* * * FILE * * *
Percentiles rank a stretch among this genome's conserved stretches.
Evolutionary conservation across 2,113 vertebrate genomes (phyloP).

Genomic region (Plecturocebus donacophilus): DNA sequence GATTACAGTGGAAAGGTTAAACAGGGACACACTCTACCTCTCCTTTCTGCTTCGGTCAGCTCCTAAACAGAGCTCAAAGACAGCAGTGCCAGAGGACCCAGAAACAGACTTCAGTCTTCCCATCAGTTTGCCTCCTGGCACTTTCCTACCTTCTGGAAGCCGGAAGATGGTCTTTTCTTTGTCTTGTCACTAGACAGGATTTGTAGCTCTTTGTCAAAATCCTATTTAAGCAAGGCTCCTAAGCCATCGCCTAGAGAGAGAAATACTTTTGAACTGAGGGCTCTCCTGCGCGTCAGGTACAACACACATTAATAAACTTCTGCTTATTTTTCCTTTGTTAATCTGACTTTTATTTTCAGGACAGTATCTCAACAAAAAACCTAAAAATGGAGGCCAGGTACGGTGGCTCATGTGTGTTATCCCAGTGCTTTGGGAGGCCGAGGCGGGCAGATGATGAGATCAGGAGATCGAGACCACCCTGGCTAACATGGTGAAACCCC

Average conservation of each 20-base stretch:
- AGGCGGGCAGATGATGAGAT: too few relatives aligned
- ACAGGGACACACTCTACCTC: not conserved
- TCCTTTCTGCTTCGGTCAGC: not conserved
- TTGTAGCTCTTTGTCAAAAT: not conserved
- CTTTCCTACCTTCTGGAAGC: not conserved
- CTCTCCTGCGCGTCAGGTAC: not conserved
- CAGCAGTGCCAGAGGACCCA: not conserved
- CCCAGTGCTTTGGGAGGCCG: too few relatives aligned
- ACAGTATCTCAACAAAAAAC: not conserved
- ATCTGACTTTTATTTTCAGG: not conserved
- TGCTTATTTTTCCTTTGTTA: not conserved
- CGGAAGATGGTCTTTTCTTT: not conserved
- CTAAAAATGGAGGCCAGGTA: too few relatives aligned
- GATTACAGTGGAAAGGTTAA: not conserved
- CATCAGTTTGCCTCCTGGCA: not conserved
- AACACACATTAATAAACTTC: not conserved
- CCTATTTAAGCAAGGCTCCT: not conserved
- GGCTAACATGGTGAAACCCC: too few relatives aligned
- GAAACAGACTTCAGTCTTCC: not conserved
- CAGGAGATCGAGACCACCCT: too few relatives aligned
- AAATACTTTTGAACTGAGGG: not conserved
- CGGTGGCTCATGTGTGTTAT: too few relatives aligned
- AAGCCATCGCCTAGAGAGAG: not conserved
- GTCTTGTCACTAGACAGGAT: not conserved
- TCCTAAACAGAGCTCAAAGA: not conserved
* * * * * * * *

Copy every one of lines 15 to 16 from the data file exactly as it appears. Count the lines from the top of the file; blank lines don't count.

- TGCTTATTTTTCCTTTGTTA: not conserved
- CGGAAGATGGTCTTTTCTTT: not conserved